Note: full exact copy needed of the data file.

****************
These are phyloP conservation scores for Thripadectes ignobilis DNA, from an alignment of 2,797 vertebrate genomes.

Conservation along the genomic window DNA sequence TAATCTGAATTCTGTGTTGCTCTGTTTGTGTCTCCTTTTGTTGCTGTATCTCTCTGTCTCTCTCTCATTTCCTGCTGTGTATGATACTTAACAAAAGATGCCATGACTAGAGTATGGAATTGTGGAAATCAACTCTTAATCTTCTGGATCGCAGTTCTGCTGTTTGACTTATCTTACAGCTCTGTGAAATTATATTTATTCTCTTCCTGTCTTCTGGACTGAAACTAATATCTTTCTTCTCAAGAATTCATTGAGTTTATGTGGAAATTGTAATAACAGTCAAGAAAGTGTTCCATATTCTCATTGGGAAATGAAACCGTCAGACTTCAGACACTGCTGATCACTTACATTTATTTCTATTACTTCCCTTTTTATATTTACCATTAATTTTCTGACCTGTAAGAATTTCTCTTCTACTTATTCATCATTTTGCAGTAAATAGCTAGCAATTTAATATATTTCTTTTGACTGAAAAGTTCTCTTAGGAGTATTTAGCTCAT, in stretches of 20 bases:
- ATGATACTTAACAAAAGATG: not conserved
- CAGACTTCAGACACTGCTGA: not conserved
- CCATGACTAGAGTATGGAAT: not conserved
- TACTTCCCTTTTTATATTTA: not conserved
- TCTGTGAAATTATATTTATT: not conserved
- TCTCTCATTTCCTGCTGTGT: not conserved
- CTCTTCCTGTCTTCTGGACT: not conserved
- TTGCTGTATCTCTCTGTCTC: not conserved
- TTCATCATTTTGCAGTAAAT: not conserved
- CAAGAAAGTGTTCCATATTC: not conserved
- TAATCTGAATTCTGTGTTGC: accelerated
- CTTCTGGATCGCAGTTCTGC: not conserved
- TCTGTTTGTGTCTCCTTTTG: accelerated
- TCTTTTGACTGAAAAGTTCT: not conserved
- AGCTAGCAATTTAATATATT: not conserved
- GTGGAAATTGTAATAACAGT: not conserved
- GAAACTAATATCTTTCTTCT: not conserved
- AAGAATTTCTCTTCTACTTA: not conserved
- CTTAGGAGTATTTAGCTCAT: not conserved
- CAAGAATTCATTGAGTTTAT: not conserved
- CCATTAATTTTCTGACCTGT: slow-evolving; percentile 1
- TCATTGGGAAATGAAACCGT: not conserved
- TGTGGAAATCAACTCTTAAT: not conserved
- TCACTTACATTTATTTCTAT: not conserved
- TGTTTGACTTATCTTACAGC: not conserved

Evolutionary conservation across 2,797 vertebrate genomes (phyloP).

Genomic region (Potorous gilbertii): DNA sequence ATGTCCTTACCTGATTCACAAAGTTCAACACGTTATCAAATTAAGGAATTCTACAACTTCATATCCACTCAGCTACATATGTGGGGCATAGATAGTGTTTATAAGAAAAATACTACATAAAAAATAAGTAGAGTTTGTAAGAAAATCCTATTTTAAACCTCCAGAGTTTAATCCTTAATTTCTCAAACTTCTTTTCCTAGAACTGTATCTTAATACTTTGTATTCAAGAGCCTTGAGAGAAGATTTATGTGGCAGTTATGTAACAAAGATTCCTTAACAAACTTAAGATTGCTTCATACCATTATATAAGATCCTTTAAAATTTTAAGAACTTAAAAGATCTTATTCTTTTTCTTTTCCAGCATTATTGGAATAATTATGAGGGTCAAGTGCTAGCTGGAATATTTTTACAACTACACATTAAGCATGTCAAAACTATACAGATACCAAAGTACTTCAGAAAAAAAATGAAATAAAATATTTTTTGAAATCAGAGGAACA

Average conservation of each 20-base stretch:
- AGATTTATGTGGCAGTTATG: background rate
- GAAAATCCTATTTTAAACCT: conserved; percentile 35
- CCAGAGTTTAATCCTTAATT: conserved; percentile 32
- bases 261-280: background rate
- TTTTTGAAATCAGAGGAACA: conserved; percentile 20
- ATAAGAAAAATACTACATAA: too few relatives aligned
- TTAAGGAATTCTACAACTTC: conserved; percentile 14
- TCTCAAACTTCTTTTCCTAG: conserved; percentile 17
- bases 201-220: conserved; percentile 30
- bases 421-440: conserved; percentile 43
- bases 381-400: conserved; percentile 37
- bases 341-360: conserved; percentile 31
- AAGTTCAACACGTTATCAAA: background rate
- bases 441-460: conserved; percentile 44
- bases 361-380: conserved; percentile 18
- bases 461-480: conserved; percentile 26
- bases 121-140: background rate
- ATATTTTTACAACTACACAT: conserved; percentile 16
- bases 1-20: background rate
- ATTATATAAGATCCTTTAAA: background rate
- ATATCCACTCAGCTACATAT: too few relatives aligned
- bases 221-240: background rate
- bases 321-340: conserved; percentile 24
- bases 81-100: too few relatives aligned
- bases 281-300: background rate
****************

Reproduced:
These are phyloP conservation scores for Thripadectes ignobilis DNA, from an alignment of 2,797 vertebrate genomes.

Conservation along the genomic window DNA sequence TAATCTGAATTCTGTGTTGCTCTGTTTGTGTCTCCTTTTGTTGCTGTATCTCTCTGTCTCTCTCTCATTTCCTGCTGTGTATGATACTTAACAAAAGATGCCATGACTAGAGTATGGAATTGTGGAAATCAACTCTTAATCTTCTGGATCGCAGTTCTGCTGTTTGACTTATCTTACAGCTCTGTGAAATTATATTTATTCTCTTCCTGTCTTCTGGACTGAAACTAATATCTTTCTTCTCAAGAATTCATTGAGTTTATGTGGAAATTGTAATAACAGTCAAGAAAGTGTTCCATATTCTCATTGGGAAATGAAACCGTCAGACTTCAGACACTGCTGATCACTTACATTTATTTCTATTACTTCCCTTTTTATATTTACCATTAATTTTCTGACCTGTAAGAATTTCTCTTCTACTTATTCATCATTTTGCAGTAAATAGCTAGCAATTTAATATATTTCTTTTGACTGAAAAGTTCTCTTAGGAGTATTTAGCTCAT, in stretches of 20 bases:
- ATGATACTTAACAAAAGATG: not conserved
- CAGACTTCAGACACTGCTGA: not conserved
- CCATGACTAGAGTATGGAAT: not conserved
- TACTTCCCTTTTTATATTTA: not conserved
- TCTGTGAAATTATATTTATT: not conserved
- TCTCTCATTTCCTGCTGTGT: not conserved
- CTCTTCCTGTCTTCTGGACT: not conserved
- TTGCTGTATCTCTCTGTCTC: not conserved
- TTCATCATTTTGCAGTAAAT: not conserved
- CAAGAAAGTGTTCCATATTC: not conserved
- TAATCTGAATTCTGTGTTGC: accelerated
- CTTCTGGATCGCAGTTCTGC: not conserved
- TCTGTTTGTGTCTCCTTTTG: accelerated
- TCTTTTGACTGAAAAGTTCT: not conserved
- AGCTAGCAATTTAATATATT: not conserved
- GTGGAAATTGTAATAACAGT: not conserved
- GAAACTAATATCTTTCTTCT: not conserved
- AAGAATTTCTCTTCTACTTA: not conserved
- CTTAGGAGTATTTAGCTCAT: not conserved
- CAAGAATTCATTGAGTTTAT: not conserved
- CCATTAATTTTCTGACCTGT: slow-evolving; percentile 1
- TCATTGGGAAATGAAACCGT: not conserved
- TGTGGAAATCAACTCTTAAT: not conserved
- TCACTTACATTTATTTCTAT: not conserved
- TGTTTGACTTATCTTACAGC: not conserved

Evolutionary conservation across 2,797 vertebrate genomes (phyloP).

Genomic region (Potorous gilbertii): DNA sequence ATGTCCTTACCTGATTCACAAAGTTCAACACGTTATCAAATTAAGGAATTCTACAACTTCATATCCACTCAGCTACATATGTGGGGCATAGATAGTGTTTATAAGAAAAATACTACATAAAAAATAAGTAGAGTTTGTAAGAAAATCCTATTTTAAACCTCCAGAGTTTAATCCTTAATTTCTCAAACTTCTTTTCCTAGAACTGTATCTTAATACTTTGTATTCAAGAGCCTTGAGAGAAGATTTATGTGGCAGTTATGTAACAAAGATTCCTTAACAAACTTAAGATTGCTTCATACCATTATATAAGATCCTTTAAAATTTTAAGAACTTAAAAGATCTTATTCTTTTTCTTTTCCAGCATTATTGGAATAATTATGAGGGTCAAGTGCTAGCTGGAATATTTTTACAACTACACATTAAGCATGTCAAAACTATACAGATACCAAAGTACTTCAGAAAAAAAATGAAATAAAATATTTTTTGAAATCAGAGGAACA

Average conservation of each 20-base stretch:
- AGATTTATGTGGCAGTTATG: background rate
- GAAAATCCTATTTTAAACCT: conserved; percentile 35
- CCAGAGTTTAATCCTTAATT: conserved; percentile 32
- bases 261-280: background rate
- TTTTTGAAATCAGAGGAACA: conserved; percentile 20
- ATAAGAAAAATACTACATAA: too few relatives aligned
- TTAAGGAATTCTACAACTTC: conserved; percentile 14
- TCTCAAACTTCTTTTCCTAG: conserved; percentile 17
- bases 201-220: conserved; percentile 30
- bases 421-440: conserved; percentile 43
- bases 381-400: conserved; percentile 37
- bases 341-360: conserved; percentile 31
- AAGTTCAACACGTTATCAAA: background rate
- bases 441-460: conserved; percentile 44
- bases 361-380: conserved; percentile 18
- bases 461-480: conserved; percentile 26
- bases 121-140: background rate
- ATATTTTTACAACTACACAT: conserved; percentile 16
- bases 1-20: background rate
- ATTATATAAGATCCTTTAAA: background rate
- ATATCCACTCAGCTACATAT: too few relatives aligned
- bases 221-240: background rate
- bases 321-340: conserved; percentile 24
- bases 81-100: too few relatives aligned
- bases 281-300: background rate